Driver Pleads Not Guilty In SF Hit-&-Run Of Phillies Fan
SAN FRANCISCO (CBS SF) — A Hayward man accused of striking a 9-year-old boy with his truck and then fleeing the scene in San Francisco last week pleaded not guilty Thursday to hit-and-run and drunken driving charges.
Andrew Vargas, 21, allegedly struck Ryan White with his white pickup truck at the intersection of Mission and New Montgomery streets around 10:30 p.m. last Thursday.
Ryan was visiting from Philadelphia with his family and had just left a game at AT&T Park between the San Francisco Giants and Philadelphia Phillies when the accident happened.
The driver of the pickup was heading north on New Montgomery Street—which is a one-way southbound street—when he turned left, ran a red light and hit Ryan, who was crossing Mission Street, police and prosecutors said.
Vargas fled but was stopped in Hayward about an hour later and arrested.
He was charged earlier this week by the district attorney’s office with two counts of felony drunken driving causing injury, one felony count of hit-and-run with injury, and one count of having an open alcoholic beverage container in a vehicle.
Vargas, who had been released after posting $65,000 bail, was accompanied by several family members and friends as he made his initial appearance in San Francisco Superior Court Thursday to be arraigned on the charges.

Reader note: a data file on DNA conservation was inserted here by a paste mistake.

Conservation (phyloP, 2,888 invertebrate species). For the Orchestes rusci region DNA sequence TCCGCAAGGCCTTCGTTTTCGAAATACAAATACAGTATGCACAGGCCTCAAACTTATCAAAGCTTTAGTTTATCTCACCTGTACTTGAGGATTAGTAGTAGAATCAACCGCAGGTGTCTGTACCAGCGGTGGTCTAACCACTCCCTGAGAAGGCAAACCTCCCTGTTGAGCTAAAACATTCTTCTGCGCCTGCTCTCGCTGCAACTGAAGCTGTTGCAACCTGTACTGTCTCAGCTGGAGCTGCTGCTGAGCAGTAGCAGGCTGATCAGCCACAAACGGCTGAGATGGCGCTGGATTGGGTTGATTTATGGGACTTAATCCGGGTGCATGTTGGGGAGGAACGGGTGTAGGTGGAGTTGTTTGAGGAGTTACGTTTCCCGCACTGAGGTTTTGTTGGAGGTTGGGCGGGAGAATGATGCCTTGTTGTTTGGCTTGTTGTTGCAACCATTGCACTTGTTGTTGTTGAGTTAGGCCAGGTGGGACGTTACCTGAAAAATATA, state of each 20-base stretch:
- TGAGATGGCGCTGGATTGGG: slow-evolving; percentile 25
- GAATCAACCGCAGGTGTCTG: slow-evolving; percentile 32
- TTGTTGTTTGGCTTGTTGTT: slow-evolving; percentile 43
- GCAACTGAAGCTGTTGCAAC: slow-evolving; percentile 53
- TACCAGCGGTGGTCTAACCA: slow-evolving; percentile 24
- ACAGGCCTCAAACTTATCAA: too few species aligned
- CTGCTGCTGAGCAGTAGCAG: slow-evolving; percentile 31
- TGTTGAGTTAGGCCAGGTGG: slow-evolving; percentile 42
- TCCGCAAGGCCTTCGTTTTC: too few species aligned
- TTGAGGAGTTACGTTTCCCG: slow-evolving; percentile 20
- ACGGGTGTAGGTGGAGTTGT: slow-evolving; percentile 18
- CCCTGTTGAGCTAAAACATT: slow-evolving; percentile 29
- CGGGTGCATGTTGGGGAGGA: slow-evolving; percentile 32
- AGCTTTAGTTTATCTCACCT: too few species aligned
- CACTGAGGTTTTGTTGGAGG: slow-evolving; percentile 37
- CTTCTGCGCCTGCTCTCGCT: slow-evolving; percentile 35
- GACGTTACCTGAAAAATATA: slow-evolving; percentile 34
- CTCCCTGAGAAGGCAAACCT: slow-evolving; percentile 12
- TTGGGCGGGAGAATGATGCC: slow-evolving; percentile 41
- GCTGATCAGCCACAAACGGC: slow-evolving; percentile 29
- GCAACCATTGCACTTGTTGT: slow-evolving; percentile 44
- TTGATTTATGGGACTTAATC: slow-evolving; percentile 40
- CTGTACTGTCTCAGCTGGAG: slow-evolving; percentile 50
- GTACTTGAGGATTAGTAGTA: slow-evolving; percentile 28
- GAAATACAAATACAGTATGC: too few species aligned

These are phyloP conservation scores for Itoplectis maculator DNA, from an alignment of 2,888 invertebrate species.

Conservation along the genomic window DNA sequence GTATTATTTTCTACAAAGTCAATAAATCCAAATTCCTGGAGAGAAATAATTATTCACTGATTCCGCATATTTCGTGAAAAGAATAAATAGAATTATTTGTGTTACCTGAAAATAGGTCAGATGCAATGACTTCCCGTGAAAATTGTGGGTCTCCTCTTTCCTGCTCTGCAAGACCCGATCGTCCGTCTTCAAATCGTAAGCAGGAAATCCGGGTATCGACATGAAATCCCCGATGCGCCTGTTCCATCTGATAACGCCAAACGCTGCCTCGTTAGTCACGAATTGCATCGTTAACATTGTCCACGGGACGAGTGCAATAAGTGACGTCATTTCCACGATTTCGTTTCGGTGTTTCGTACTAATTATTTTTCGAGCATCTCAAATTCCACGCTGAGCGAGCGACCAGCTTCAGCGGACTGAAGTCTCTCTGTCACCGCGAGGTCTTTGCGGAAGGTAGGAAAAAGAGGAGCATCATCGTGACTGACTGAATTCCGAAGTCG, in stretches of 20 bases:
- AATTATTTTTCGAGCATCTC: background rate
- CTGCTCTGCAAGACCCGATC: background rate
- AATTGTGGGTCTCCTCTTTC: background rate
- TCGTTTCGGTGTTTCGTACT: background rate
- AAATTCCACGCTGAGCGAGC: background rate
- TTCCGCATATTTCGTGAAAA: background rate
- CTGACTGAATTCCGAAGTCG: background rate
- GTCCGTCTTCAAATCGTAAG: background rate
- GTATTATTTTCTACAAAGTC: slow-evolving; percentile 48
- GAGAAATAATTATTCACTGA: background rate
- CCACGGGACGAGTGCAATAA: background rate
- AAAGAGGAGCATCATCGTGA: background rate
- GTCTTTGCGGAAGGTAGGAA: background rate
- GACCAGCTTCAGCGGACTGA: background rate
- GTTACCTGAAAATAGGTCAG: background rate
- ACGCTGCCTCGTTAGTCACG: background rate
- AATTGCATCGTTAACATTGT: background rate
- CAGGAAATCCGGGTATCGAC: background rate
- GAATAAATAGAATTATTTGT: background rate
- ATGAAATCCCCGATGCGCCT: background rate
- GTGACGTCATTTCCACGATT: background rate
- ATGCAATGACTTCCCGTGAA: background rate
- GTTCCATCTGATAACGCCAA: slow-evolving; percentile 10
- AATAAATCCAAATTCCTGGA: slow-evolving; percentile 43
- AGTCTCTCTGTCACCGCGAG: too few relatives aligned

Prosecutor Omid Talai argued for Vargas to be remanded into custody on an increased bail amount out of concern for public safety.
Talai said that after hitting Ryan, a second person—a woman who suffered minor injuries—and at least two parked cars, Vargas fled and drove to his apartment in Hayward, then tried to flee again when he saw police waiting outside.
When he was eventually stopped and arrested, Vargas’ blood-alcohol content was between .13 and .15, nearly twice the legal limit, Talai said.
Defense attorney Randall Knox argued to keep the bail set at $65,000, saying that Vargas has no criminal history or driving infractions on his record, and is a recent graduate of California State University, East Bay, who has a job and was planning to go to graduate school.
Judge Nancy Davis sided with prosecutors, though, increasing the bail to $465,000 and remanding Vargas into custody.
He was taken away from the courtroom in handcuffs and will return to court on Tuesday for a bail hearing.
None of Vargas’ family members spoke to the media outside the courtroom, but Knox said his client is “distraught and ashamed of how he acted.”
“This is a horrible tragedy for both families,” he said.
He said Vargas “hopes Ryan makes a full recovery.”
Ryan remains at San Francisco General Hospital where his condition was upgraded earlier this week from critical to serious.
He suffered a traumatic brain injury, which is slowly healing, as well as fractures to his pelvis, left leg and ankle, and a laceration to his liver, according to a statement that was released by his family.
Lefty O’Doul’s, a popular restaurant near Union Square, has raised thousands of dollars to help the White family with medical costs, and representatives from both the Phillies and Giants have stopped by the hospital to visit Ryan.
People wishing to donate money for medical bills and family expenses can visit www.kidsneedbaseball.com and contribute directly to Ryan. Checks can also be sent to Ryan White at P.O. Box 542, San Francisco, 94104.
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